Good Presentation

The single most effective thing you can to to make your presentation a good one is practice it once beforehand, preferably to a friend, roommate, or teammate who will listen, take notes and offer suggestions afterwards, and time how long you talk (so you know how much to leave out). 

(If you are presenting at a conference, see also Jennifer Widom's tips.) 

Good things — strive for these:

  1. Not too much material for the time available
  2. Clear speech (loud enough, not rushed, clear enunciation)
  3. Voice interest (not monotone, showing your interest and enthusiasm)
  4. Eye contact (looking mostly at audience)
  5. Supporting gestures (appropriate for what you are saying)
  6. Slides that give the most important points of your talk, in phrases (not complete sentences) and any crucial diagrams or figures
  7. Good organization of material, shown in slides and talk
  8. Good knowledge of material, shown in the way you present it


  1. Not too much material for the time available

    There is always the temptation to try and present more material than there is time for.  Rehearse your presentation and time it; leave out material until you can present all of your presentation at a comfortable pace in the time available. 

  2. Clear speech

    Don't rush.  If you feel you are running behind, don't try to talk faster; instead, leave things out.  Speak to the people in the last row. 

  3. Voice interest

    Avoid speaking in a monotone.  Be interested in what you are saying (which means:  come up with interesting things to say, things that are interesting to you).

  4. Eye contact

    Look at individuals if you wish (but not the same person or people all the time).  Or look between people (less distracting to you, everyone in that area thinks you're looking at them).  Or (especially if you are nervous) look just above the last row of people (then everyone thinks you're looking at the people behind them).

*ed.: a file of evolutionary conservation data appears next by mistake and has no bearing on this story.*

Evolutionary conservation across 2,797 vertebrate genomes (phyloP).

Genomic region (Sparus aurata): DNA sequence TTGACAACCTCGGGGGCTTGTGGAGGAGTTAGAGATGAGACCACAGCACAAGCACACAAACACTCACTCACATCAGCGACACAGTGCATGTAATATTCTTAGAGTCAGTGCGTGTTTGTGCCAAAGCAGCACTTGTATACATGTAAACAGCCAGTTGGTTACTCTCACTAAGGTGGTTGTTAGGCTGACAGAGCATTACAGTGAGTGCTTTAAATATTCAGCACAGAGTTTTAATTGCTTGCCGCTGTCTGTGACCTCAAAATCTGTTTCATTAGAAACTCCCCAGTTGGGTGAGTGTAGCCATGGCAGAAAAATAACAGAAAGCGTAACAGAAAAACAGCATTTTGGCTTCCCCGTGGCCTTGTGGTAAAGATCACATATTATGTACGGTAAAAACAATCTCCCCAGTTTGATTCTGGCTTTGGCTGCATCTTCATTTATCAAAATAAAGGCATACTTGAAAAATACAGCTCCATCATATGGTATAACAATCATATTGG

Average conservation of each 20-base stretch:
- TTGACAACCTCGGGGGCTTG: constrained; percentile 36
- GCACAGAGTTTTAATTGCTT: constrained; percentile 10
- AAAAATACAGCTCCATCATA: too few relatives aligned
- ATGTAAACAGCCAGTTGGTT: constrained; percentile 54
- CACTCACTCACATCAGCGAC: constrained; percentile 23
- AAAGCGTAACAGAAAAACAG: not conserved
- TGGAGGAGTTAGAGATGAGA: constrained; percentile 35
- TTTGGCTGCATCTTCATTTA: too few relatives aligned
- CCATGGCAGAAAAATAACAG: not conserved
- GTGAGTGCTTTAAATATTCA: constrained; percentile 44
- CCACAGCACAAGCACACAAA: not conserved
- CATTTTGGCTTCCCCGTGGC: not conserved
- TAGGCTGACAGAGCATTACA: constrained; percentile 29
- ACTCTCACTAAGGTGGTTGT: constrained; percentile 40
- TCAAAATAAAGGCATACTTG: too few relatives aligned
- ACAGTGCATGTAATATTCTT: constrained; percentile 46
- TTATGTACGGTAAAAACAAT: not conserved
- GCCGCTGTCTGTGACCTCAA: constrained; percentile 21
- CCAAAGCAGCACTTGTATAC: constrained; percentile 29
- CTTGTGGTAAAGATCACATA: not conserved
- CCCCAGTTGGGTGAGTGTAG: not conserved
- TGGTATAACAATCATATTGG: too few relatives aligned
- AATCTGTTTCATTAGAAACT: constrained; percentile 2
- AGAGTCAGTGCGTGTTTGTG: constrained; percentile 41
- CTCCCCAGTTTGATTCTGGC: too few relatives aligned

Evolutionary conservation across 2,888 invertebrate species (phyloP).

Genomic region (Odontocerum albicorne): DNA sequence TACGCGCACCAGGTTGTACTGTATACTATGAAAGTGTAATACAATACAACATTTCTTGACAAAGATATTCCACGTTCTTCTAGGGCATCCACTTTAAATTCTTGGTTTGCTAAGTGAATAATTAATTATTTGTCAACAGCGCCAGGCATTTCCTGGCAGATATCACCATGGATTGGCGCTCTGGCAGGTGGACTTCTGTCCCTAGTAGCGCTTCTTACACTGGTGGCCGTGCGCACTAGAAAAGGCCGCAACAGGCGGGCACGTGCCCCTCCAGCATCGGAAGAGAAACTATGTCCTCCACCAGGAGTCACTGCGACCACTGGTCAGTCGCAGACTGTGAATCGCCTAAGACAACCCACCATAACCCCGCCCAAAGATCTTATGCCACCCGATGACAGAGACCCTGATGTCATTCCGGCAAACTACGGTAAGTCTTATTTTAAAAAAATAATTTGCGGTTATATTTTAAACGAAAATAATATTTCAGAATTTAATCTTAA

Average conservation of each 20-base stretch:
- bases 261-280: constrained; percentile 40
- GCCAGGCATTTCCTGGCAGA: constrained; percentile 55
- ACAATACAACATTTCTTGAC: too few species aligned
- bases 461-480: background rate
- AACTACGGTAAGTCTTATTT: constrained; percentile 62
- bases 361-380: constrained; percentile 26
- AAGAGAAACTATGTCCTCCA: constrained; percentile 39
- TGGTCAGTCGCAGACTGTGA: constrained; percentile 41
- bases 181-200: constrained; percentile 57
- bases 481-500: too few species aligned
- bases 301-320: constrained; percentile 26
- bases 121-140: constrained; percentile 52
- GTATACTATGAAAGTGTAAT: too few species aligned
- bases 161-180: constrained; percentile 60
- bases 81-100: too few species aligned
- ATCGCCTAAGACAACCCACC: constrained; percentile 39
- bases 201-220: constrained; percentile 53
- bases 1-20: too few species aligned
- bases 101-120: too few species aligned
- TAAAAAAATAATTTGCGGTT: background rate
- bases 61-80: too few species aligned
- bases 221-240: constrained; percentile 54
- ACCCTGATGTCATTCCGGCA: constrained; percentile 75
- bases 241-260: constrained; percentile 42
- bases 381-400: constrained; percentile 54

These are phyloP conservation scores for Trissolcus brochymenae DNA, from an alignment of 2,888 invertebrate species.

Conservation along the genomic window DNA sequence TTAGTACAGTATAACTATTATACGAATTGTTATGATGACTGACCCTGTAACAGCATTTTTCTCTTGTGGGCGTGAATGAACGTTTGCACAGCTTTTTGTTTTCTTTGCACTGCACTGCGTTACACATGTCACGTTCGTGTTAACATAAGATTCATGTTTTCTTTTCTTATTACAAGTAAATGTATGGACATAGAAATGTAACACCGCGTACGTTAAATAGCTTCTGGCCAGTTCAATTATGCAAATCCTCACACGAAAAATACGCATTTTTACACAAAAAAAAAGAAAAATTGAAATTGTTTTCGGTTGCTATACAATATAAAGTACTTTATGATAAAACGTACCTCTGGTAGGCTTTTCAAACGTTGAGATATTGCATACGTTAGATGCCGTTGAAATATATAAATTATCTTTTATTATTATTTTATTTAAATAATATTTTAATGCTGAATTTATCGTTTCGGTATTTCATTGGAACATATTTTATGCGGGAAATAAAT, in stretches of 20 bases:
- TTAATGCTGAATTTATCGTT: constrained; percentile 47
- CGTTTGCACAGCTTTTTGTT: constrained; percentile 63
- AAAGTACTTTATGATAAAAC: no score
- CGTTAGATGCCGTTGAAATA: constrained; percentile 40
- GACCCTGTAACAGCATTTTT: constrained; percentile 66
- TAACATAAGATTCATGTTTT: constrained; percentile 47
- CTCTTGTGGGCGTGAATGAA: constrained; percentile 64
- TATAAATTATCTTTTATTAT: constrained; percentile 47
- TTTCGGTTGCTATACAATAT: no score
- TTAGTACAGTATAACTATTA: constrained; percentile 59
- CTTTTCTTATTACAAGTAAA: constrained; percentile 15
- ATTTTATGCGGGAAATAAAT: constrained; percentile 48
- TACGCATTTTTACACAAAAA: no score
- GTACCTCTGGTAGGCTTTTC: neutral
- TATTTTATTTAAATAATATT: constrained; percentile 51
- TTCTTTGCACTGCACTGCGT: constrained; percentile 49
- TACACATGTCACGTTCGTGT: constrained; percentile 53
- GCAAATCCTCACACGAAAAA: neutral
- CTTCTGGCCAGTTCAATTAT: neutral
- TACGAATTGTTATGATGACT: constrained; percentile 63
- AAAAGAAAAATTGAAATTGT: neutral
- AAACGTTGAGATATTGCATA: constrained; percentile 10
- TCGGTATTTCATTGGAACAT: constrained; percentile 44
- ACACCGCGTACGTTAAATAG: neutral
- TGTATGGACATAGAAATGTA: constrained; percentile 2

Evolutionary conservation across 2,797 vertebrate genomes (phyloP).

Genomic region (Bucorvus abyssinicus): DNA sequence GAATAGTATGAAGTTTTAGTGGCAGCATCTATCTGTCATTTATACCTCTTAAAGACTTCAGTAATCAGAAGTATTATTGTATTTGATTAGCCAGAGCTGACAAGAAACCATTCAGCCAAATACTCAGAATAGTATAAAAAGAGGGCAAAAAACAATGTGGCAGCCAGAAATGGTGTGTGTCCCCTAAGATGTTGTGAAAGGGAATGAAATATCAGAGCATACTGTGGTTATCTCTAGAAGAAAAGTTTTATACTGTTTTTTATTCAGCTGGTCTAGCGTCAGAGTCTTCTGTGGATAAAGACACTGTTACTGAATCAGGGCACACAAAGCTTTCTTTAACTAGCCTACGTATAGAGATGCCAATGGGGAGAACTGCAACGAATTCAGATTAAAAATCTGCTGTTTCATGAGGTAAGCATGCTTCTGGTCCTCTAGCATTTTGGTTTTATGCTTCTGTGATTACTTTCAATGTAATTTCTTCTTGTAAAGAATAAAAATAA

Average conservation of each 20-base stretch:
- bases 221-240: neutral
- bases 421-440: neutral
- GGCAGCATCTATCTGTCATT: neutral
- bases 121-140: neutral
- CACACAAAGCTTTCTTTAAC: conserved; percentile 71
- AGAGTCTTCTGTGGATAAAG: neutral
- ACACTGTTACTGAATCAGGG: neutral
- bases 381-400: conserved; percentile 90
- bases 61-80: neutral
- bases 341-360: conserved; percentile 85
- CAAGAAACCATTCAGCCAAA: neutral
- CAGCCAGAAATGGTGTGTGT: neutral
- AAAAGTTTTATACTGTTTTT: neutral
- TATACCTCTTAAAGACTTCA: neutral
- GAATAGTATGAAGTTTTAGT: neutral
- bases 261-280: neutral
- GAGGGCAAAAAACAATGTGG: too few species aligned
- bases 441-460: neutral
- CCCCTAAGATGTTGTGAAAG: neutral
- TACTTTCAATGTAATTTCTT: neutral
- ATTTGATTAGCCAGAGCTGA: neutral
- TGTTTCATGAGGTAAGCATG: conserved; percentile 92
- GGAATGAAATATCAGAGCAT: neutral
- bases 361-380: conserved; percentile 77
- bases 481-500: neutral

5. Supporting gestures

    Be natural (if possible), then you will make the right gestures without thinking about it.  If you are too nervous to make natural gestures, then you can gesture toward the screen when you are talking about something that is on the screen, move your hands a bit when you are saying something important, and otherwise keep them behind your back. 

  6. Slides

    Your slides should support what you are saying, rather than duplicate or replace it.  Make an outline of what you want to say, and put the outline on your slides.  Leave off anything that isn't important and interesting.  Keep whatever you say on your slides short.  Most people cover a slide every 2 to 3 minutes, so (for example) a 15-minute presentation should probably have around 5 to 8 slides. 

  7. Good organization
    1. Put similar things together, and summarize them. 
    2. Emphasize the important things, and leave out the unimportant things. 
    3. Talk about basic things first, then later talk about the things that depend on them. 
    4. Begin your talk with a summary of what you are going to say, and an outline of your talk (make an outline slide).
    5. End your talk with a summary of what you have said ("tell them what you are going to say, say it, and tell them what you said"). 
  8. Knowledge of material

    Practice your talk ahead of time.  Run through it at least once in front of someone (your teammates, roommate, friend, someone).

Bad things — avoid these!

  1. Reading your slides
  2. Looking only at the laptop
  3. Looking only at the projection screen (better than at laptop, though)
  4. Slides that have complete paragraphs on them
  5. Slides with too many words on them
  6. Too many slides (most people need at least 2 minutes per slide)
  7. Talking too fast
  8. Appearing nervous
  9. Monotone voice
  10. Talking too long (audience gets antsy and then annoyed when presentations run over the allotted time)
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Thomas A. Alspaugh